This is how I go about creating storyboards for clients. A bulk of the work happens on the pages of the script I receive. That is where I break down the action, storytelling and pacing of the boards. I do this by sketching little thumbnails in the margins of the script next to the descriptions and spoken lines. For this part of the process I like working with the director to best and quickly capture their “vision” for their film. Once the thumbnails are approved I move on to what you see above. I sketch out the roughs at full size with a bit more detail from the thumbnails, after that I draw over the rough and clean things up. Next I drop away the rough sketch revealing the clean drawing and if there’s time, I add some gray tones and gradations to it to give it some depth and lighting.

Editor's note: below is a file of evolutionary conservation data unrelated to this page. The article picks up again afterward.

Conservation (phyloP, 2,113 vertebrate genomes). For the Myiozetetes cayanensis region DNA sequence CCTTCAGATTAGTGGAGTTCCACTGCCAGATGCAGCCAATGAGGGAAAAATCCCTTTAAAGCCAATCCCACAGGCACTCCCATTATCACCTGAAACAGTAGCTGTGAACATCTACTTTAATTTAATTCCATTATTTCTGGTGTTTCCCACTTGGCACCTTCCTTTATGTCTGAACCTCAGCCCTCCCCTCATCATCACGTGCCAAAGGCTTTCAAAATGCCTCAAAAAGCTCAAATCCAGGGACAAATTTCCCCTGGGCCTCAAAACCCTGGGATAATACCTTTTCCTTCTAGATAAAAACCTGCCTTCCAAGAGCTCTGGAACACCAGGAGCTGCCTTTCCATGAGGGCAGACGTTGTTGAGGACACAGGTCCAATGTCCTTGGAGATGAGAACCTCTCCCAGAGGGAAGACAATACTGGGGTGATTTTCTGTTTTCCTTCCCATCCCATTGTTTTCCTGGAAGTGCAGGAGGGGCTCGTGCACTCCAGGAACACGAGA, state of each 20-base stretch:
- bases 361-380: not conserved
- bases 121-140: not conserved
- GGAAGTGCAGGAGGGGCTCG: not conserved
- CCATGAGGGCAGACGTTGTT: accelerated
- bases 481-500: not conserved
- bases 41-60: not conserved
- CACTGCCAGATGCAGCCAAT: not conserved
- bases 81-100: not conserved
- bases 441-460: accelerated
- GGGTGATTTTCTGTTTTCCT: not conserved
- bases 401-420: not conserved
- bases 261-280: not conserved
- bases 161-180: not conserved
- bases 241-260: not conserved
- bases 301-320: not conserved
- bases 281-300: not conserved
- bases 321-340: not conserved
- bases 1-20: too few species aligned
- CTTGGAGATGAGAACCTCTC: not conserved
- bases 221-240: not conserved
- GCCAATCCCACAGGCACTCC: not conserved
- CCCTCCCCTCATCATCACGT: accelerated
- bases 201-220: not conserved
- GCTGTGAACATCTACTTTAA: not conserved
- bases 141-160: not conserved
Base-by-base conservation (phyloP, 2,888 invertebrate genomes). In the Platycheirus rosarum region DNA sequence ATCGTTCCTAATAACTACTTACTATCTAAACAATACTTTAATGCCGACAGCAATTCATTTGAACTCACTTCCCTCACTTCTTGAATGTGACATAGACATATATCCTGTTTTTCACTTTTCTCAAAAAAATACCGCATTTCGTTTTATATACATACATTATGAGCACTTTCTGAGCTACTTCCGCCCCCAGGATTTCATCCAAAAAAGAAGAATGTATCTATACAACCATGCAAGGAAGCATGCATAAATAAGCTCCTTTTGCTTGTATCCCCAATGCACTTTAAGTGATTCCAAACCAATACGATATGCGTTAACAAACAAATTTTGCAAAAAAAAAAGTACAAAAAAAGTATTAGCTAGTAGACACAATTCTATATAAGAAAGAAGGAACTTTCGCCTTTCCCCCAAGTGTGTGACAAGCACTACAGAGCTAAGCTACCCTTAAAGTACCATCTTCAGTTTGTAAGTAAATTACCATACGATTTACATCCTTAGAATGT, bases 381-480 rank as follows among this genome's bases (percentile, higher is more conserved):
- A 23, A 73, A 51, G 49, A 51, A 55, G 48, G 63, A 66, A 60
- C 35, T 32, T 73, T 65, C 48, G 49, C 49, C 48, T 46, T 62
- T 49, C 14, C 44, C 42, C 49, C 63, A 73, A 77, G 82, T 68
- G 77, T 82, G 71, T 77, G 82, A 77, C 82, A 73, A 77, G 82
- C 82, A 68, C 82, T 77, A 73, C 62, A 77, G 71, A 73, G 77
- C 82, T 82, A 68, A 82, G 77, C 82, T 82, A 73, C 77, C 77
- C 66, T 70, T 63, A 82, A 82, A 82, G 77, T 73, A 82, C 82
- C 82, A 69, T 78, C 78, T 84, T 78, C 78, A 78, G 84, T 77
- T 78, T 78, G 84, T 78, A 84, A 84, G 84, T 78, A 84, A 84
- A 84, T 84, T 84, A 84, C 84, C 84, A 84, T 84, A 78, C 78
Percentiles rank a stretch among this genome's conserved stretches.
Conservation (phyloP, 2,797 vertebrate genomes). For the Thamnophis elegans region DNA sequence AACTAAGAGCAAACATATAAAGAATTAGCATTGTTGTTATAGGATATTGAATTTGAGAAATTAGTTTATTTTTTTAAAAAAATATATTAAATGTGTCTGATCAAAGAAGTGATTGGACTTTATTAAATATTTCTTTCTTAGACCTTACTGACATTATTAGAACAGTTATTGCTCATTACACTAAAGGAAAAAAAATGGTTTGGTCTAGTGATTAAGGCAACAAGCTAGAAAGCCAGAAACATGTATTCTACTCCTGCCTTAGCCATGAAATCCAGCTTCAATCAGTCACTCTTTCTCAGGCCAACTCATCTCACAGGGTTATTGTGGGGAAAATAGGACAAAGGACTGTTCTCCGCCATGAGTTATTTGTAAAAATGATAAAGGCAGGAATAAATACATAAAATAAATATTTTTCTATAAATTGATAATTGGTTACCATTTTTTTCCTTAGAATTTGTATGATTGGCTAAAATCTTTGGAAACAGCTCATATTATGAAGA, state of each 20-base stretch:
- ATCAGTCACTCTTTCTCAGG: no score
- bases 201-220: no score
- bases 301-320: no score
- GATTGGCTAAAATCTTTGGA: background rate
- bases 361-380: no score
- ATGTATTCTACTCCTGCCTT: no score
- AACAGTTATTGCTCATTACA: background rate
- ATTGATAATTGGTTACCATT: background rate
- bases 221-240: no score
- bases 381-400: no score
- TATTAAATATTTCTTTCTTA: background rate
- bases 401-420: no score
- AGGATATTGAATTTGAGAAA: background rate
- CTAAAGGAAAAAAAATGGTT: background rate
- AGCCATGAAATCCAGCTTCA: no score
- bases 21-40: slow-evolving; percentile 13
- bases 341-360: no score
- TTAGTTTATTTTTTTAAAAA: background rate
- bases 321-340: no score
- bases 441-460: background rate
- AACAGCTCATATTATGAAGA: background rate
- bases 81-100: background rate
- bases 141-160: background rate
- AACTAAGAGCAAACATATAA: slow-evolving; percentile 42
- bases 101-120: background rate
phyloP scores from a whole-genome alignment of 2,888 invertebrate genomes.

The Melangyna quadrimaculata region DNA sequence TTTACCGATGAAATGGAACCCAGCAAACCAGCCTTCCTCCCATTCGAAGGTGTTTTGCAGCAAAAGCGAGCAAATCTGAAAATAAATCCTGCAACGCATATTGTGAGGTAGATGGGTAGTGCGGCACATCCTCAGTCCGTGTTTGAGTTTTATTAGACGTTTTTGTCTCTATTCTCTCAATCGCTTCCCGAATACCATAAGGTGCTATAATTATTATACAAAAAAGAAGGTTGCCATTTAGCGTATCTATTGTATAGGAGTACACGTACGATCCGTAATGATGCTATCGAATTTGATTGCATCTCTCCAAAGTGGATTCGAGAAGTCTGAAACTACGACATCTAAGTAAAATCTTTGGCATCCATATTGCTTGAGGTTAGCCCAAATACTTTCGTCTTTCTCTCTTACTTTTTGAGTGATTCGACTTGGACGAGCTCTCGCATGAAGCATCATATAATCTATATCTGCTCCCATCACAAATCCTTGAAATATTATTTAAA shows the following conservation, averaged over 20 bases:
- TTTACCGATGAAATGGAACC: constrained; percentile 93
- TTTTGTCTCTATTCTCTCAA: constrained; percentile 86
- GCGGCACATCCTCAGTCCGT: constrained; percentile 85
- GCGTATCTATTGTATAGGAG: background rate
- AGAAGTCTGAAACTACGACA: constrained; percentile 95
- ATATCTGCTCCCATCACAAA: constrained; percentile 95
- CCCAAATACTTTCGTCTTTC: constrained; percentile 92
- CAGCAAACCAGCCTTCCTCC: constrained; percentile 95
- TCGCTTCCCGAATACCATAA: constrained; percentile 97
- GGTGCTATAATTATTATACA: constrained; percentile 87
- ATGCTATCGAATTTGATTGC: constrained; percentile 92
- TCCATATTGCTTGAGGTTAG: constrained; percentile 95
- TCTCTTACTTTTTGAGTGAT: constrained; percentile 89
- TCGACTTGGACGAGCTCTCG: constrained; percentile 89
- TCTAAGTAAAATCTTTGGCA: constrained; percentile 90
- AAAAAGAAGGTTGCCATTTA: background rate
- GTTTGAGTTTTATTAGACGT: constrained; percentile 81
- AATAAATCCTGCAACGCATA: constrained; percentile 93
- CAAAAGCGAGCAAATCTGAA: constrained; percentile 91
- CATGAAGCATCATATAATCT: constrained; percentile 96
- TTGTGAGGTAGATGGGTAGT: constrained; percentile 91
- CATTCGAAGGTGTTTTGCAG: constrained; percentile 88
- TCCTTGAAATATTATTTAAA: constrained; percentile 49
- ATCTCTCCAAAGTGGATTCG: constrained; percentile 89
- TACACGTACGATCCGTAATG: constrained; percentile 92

Sometimes clients have very small budgets and/or only give me a very compressed schedule to work on these projects, so what ends up happening is they might only get the roughs or clean drawings. If it’s a super rushed job and the project is lengthy, then thy might only get the thumbnails. It all depends on how put together things are by the time they want me to create the boards. I’ve had clients that had reference photos of all the locations, key props, actor head shots and a clear vision for their project start to finish. Those are pretty great gigs to get. Others sometimes have nothing really worked out and expect miracles, those are the ones that end up getting tough when they have high expectations and expect for you to somehow read their minds. My goal is always to do the very best for my client. They have chosen and put their trust in me to help them with their project and I don’t take that lightly. My job as the storyboard artist is to meet and hopefully add to and exceed the goals and aims of the directors and producers. A good storyboard lays things out not just for the director but for everyone involved in the production and ultimately saves everyone time and money.